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Text for a ticket

AirAsia launches world's first SMS-based booking service

Malaysian no-frills airline AirAsia has launched the first text-based ticketing service. The SMS service is currently available to the three million subscribers to Malaysia's Maxis mobile phone network.

AirAsia has already cashed in on the savings to made using the internet to handle bookings, with 45 percent of ticket sales being made online. But attempts to grow this figure have been hampered by the country's low internet access figures — only 12 percent of the 23 million inhabitants are online according to figures published by analyst GartnerG2.

So the benefits of pushing ticket sales via mobile phones is clear — this cheap, simple method can reach the 42 percent of Malaysians who own mobile phones. A typical booking takes just eight text messages, charged at around 2p each.

Other airlines may be keen to copy this clever idea but, apart from the country's high mobile phone dependency, GartnerG2 says that AirAsia has several other factors working in its favour when it comes to implementing SMS bookings.

Firstly it operates a small network of domestic routes, which means booking information can be kept simple enough to suit the format. Secondly, it already uses SMS messages to alert customers to special offers, so the addition of text-based bookings makes it easier for people to make impulse buys.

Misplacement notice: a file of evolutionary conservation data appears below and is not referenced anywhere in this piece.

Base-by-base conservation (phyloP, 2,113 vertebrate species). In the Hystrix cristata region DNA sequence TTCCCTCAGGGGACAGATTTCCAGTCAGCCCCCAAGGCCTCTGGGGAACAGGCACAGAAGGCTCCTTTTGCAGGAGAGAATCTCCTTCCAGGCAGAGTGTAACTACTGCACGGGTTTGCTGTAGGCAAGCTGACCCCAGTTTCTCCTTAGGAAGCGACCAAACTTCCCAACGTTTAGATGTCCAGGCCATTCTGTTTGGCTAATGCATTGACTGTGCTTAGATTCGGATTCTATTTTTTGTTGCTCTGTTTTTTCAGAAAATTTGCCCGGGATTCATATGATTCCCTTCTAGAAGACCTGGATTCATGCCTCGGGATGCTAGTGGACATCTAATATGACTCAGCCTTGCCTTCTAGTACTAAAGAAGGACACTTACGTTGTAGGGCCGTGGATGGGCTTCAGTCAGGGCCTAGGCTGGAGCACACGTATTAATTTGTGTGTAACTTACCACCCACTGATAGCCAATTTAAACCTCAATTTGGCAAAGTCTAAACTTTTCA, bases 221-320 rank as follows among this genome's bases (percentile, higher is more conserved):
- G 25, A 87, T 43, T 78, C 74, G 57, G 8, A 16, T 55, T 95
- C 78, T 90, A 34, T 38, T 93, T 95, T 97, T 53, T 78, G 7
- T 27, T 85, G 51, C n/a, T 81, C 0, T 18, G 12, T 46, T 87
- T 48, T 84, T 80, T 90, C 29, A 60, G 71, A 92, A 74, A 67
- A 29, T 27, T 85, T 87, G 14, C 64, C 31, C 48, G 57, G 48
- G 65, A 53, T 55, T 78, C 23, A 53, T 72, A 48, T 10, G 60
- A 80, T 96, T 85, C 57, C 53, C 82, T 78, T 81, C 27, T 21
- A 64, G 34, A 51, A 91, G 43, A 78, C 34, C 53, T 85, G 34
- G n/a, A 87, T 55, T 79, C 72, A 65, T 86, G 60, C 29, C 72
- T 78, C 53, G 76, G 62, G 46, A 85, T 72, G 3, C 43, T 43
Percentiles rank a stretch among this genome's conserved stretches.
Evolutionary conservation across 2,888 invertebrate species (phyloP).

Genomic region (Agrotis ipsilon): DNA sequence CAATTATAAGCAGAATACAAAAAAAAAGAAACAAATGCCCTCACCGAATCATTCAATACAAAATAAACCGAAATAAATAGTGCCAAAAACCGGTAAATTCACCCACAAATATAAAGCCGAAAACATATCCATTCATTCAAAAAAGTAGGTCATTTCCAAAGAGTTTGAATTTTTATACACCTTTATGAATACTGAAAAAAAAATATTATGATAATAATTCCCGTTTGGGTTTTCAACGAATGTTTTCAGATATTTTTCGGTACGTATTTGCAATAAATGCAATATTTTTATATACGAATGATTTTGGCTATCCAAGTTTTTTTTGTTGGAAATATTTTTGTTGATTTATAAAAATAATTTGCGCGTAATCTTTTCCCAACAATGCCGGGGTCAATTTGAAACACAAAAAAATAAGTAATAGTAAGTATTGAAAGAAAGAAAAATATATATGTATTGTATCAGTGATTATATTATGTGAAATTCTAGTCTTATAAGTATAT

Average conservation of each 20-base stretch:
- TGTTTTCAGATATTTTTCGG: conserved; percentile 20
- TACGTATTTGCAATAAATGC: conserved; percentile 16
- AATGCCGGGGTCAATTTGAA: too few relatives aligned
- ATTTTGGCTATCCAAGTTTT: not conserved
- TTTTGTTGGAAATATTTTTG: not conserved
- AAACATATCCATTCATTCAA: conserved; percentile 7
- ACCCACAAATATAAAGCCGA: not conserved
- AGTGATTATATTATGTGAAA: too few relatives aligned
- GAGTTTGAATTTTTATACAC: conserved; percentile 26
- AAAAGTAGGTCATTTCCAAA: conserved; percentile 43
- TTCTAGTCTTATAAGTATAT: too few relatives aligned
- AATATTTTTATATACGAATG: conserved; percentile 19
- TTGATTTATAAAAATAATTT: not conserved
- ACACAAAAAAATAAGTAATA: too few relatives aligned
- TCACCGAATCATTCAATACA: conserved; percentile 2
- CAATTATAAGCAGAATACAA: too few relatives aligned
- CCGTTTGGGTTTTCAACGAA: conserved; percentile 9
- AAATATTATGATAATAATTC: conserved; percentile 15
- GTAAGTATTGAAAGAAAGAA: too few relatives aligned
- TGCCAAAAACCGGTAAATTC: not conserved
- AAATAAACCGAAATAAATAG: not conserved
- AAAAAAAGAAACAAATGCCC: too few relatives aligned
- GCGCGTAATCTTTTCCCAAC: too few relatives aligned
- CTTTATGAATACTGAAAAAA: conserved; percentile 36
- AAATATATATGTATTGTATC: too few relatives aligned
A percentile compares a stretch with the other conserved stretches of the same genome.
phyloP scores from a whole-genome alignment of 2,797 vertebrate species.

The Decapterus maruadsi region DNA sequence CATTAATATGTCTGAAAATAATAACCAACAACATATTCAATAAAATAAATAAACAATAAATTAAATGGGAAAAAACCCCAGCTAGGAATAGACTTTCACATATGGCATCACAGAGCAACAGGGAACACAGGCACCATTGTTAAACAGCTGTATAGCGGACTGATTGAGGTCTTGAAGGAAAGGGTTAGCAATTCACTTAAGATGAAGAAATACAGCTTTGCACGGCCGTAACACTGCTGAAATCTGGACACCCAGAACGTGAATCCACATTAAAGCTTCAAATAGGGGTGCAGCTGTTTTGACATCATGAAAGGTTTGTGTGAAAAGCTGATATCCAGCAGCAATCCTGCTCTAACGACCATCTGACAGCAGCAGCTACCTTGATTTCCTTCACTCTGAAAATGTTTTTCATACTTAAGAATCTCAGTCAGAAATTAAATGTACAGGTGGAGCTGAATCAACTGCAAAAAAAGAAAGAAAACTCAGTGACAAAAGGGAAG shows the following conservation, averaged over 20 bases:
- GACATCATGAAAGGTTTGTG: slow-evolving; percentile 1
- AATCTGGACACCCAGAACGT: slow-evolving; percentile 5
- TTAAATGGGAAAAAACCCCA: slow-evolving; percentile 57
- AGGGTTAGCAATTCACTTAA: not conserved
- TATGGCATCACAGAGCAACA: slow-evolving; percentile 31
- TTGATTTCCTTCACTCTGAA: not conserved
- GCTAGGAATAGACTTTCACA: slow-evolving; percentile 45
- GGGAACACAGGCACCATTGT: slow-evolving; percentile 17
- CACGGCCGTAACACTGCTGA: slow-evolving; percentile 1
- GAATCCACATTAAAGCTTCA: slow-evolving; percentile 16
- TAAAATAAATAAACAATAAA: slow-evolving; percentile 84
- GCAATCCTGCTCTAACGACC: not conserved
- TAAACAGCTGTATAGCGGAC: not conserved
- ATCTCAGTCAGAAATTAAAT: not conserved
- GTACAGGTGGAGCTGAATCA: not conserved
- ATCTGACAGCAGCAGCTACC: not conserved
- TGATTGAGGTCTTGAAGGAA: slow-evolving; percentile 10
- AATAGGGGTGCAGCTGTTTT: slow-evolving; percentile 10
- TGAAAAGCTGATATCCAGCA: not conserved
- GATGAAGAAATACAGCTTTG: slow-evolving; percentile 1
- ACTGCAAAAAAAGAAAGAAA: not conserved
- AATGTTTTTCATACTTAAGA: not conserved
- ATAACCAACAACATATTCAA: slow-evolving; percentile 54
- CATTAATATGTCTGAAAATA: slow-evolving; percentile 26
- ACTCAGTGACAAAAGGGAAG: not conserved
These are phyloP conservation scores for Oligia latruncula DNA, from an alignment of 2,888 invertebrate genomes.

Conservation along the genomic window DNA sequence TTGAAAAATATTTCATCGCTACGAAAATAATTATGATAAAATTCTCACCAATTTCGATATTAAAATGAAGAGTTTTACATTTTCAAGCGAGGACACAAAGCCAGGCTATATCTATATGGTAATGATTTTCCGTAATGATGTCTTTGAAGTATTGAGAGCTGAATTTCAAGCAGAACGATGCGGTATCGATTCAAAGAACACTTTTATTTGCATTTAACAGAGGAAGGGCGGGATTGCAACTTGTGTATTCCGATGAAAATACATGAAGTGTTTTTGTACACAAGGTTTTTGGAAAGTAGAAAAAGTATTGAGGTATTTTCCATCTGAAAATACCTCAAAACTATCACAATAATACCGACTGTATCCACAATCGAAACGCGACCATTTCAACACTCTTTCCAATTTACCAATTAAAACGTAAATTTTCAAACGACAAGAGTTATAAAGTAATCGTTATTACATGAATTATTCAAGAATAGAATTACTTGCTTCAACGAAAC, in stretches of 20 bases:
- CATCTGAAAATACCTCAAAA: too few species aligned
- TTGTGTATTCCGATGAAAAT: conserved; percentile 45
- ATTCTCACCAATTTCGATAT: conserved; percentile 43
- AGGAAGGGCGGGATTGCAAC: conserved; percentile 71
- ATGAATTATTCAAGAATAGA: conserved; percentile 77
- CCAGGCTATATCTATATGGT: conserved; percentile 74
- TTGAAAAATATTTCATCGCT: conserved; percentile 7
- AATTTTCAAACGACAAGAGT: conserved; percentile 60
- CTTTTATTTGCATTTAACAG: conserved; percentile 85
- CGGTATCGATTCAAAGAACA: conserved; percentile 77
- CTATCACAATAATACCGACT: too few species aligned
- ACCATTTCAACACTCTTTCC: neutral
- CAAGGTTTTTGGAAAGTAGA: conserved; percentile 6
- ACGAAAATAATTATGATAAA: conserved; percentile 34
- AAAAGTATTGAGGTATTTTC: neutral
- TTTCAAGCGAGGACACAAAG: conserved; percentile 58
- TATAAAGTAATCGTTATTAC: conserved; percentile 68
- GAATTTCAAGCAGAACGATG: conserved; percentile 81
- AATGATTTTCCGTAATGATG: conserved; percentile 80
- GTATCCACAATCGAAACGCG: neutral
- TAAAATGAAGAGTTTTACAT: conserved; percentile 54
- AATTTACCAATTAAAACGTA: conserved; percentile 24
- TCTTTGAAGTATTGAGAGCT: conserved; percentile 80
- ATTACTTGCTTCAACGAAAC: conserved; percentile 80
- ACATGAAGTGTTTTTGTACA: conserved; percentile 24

But there are some pitfalls with this type of system that the airline must work to avoid, according to GartnerG2's Mark Risley. AirAsia needs to address the issue of passengers having to pay for each search they do, regardless of whether they find what they are looking for or not.

Risley also wonders how customers will be taught to use the service, as so far instructions are only available online, which isn't much help to the many non-web users. AirAsia must also ensure the service is safe, or users won't be happy to send credit card information via text.

These cautions aside, Risley describes the move as "a bold initiative and an innovative service", anticipating European airlines will follow suit since 15 percent of adults over here use text but not the net.

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